The same principles apply to scanning black-and-white and color prints and slides (but not color negatives). Strive for a scan that makes good use of the full range of values in each channel. Frequently this will get you close to good color and tone (Figure 6). If the resulting image has an overall color cast, you can correct much of that in the scan by shifting the midtone sliders in each channel’s levels adjustment until the average color looks good. This scan originally had a blue color cast. I adjusted the midpoint for the Blue channel to make the scan more yellow.
16-bits—more than twice as good
Ideally you should adjust the scanner levels settings and do a 16-bit scan, but if in 16-bit mode, you can be a little sloppy about the scanner settings. I scan batches of photographs in 16-bit mode using the same scanner settings.
With extra bits of tonal depth to play with, there are plenty of data for me to fine-tune the photo later, as in Figure 7. The left-hand photograph and histograms come from a straight 16-bit scan with no corrections. Less than half of the range of possible tones appears in the photo; the spikes at the right side of the histograms are just from the white paper border. The curves settings shown in Figure 8 produce the much better looking photograph on the right side of Figure 8. These are very extreme corrections. Even so, I’m assured good, continuous-tone quality in the finished restoration.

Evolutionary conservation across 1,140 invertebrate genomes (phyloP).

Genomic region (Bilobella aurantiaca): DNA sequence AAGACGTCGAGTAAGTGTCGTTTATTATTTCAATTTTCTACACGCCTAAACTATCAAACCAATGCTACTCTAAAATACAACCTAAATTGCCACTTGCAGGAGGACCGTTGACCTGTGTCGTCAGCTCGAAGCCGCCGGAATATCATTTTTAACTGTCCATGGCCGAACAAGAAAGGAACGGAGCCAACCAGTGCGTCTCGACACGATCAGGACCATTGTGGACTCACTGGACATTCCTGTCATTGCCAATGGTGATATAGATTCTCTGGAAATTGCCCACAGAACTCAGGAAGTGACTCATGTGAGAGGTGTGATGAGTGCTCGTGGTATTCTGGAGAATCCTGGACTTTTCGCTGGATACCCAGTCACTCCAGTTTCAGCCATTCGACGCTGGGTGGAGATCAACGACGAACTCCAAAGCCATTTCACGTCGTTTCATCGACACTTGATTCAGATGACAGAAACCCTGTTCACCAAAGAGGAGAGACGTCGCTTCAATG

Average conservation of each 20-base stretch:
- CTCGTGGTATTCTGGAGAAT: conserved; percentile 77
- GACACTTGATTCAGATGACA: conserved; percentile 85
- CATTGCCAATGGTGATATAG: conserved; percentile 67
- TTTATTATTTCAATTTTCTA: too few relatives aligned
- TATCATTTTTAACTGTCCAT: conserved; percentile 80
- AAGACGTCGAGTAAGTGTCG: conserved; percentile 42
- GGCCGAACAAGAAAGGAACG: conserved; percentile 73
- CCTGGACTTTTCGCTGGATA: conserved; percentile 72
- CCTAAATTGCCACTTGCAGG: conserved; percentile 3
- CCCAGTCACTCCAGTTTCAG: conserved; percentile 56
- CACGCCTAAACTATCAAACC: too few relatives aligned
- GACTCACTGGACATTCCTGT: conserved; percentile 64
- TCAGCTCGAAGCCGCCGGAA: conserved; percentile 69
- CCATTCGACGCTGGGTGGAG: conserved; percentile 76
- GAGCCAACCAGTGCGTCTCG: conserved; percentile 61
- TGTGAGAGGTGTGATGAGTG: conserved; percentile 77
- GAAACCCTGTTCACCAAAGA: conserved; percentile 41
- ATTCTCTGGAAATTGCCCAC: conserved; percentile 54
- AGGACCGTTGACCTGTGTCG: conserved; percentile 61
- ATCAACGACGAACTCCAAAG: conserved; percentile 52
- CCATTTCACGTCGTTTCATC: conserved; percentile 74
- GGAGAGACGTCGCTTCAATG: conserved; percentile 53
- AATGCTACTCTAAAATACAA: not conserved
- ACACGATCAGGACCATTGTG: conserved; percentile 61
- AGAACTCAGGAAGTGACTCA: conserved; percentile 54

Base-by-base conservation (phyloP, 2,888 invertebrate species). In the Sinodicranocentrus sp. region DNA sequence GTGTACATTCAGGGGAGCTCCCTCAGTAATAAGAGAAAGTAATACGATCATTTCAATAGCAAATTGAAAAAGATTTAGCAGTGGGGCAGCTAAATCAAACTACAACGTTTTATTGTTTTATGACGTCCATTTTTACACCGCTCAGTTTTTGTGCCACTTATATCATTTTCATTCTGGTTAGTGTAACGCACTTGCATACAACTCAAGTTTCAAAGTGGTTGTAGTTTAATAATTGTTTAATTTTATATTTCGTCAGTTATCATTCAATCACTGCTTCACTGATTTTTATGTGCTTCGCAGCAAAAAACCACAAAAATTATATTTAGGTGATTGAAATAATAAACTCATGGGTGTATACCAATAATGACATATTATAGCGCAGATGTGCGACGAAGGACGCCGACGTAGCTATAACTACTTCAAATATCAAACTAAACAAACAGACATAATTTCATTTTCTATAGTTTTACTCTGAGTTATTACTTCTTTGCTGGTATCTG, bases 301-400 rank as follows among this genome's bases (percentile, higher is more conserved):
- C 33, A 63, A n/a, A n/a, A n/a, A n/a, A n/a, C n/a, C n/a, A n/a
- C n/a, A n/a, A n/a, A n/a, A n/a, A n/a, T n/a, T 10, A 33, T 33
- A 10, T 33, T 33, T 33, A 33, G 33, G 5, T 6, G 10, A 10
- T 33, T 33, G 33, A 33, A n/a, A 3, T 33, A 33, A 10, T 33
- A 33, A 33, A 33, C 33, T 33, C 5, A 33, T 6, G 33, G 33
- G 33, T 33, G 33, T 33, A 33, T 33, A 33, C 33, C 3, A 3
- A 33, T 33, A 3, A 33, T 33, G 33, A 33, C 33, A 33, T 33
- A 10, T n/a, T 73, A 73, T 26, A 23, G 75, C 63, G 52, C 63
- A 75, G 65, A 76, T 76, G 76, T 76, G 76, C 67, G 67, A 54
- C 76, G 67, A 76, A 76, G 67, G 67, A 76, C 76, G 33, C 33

Sometimes 16-bit data are a must. When the condition of the original is so uneven that no overall set of corrections can produce good results, you’ll need those extra bits. The severely degraded glass plate in Figure 9 is almost entirely bleached out, and the scanned density isn’t anything close to even. Until I can manipulate the file into a uniform-looking image, I need to work in 16 bits so that I can apply different strong corrections on various parts of the scan and still have well-filled histograms of data.
Because 16-bit files are twice as big, computations take twice as long—much longer if you run out of RAM and start swapping scratch files to disk. It’s something to keep in mind. It’ll really slow you down if doing a 16-bit scan results in your image-processing program running to the hard drive every time you perform an operation on the file. If your computer really isn’t up to working on 16-bit files for the whole restoration process, compromise. Do as much of the color and tone correction as you can in 16-bit mode. Then convert the file to 8-bit mode. That minimizes the image-quality problems of working with 8-bit files. The closer you get to the finished restoration, the less having 16-bit data matters.